The government has for the third time in the year frozen all development projects as the cash crunch continues to bite and the State begins to eat from the pot of its own parastatals.
In a circular issued on Monday, all arms of government were also reminded to remit the Pay As You Earn (PAYE) and pensions for their staff without fail, a clear effort to help the Kenya Revenue Authority (KRA) shore up its collections.
Head of Public Service Joseph Kinyua named Treasury Cabinet Secretary Ukur Yatani as the only one with powers to okay major transactions by government agencies and parastatals, effectively taking over the powers of their boards.
“Further a moratorium is hereby issued placing in abeyance all capital expenditures until otherwise directed.
During the moratorium period, no capital expenditure is to be undertaken unless the capital expenditure is an ongoing project and is specifically approved in writing by the National Treasury,” reads the directive.
Kinyua’s directive is the second in four months after the one he gave in July with almost similar orders.
The latest directives come in the wake of revelations that the government coffers are bleeding.
A senior government official who sought anonymity told the Sunday Standard that the cash crunch was bad and several departments’ cars had been detained in garages over unpaid bills.
“For two months, most of the staff have not received their per diems during or after their trips, some departments have ended up taking government vehicles to garages where they can afford and are buying fuel using money from staff,” said the official.
And to ease the crisis, the government is now going for money held by State corporations to alleviate the situation as it struggles to finance its operations.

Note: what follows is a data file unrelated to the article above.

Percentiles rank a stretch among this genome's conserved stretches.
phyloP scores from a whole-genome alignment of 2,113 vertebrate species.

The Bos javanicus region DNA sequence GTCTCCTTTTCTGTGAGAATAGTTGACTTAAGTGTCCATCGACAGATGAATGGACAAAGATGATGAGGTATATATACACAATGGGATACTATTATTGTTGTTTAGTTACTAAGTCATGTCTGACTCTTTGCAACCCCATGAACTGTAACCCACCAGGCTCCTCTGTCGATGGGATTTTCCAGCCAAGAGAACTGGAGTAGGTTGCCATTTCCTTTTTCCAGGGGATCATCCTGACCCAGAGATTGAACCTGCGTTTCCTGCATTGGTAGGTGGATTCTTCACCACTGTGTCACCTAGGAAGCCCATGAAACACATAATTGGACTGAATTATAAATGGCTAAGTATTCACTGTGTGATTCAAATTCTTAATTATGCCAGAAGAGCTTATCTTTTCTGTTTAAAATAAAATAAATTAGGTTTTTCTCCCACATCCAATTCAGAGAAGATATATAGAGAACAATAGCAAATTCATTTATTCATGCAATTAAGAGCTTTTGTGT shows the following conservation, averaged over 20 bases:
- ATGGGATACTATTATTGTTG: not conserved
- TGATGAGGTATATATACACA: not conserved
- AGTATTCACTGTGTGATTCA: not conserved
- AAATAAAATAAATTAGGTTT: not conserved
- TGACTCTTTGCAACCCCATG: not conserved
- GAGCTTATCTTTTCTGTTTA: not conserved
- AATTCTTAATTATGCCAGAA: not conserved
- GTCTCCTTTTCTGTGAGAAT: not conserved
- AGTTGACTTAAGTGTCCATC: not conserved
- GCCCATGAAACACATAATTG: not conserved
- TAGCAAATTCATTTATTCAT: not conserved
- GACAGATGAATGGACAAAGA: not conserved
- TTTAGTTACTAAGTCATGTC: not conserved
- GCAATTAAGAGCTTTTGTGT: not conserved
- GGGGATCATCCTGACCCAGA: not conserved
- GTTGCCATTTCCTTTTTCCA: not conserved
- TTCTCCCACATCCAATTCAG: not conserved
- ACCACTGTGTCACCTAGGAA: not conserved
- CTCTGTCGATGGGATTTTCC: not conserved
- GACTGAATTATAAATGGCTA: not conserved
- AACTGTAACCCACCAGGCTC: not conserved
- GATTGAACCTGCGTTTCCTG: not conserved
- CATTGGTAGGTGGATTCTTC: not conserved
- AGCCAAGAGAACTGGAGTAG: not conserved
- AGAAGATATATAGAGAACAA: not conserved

Among the firms that have remitted huge dividends are the Kenya Pipeline Company (KPC), which has returned Sh5 billion and Kenya Airports Authority (KAA) Sh12 billion.
On Friday, the Treasury also received Sh18.7 billion from the Kenya Ports Authority (KPA) as special dividends to the exchequer, the highest amount paid ever by a parastatal.
The agency that runs the country’s commercial ports and inland depots handed Sh18 billion saved over time and Sh700 million accrued interest from treasury bills.
Yesterday, KPA Managing Director Daniel Manduku said the total sum was wired to the exchequer on Friday. He said the amount was in addition to Sh6 billion handed to KRA.
“Yes we handed the said sum yesterday. KPA was able to not only pay its main shareholder a return in investment but also remit the highest among parastatals, we are proud,” said Manduku.
The government is also piling pressure on its parastatals to clear all the debts it owes suppliers and State organs and agencies are required to operate with prudence and financial discipline now more than ever.
According to Kinyua’s directive, the Treasury is expected to submit a report of the amounts remitted, indicating State corporations and agencies that would not have complied with the directive.
Clear all bills
They only have two weeks to clear all the pending bills.
“That the first charge on all exchequer releases, be the payment of outstanding payments due and owed to suppliers. All pending bills that have been cleared for payment be made immediately and not later than November 30,” reads the circular.
Kinyua also ordered the immediate withdrawal of any court cases between State agencies relating to disputes arising from projects or programmes funded through government resources, in favour of mediation facilitated by his office in conjunction with the office of the Attorney General.
Kinyua said the decision is informed by the need to expedite the implementation and accelerate the delivery of the country’s vision.
He said the administration was conducting a budget alignment exercise to provide the appropriate fiscal framework to guide the country’s sustainable development agenda.
[Additional reporting by Benard Sanga]
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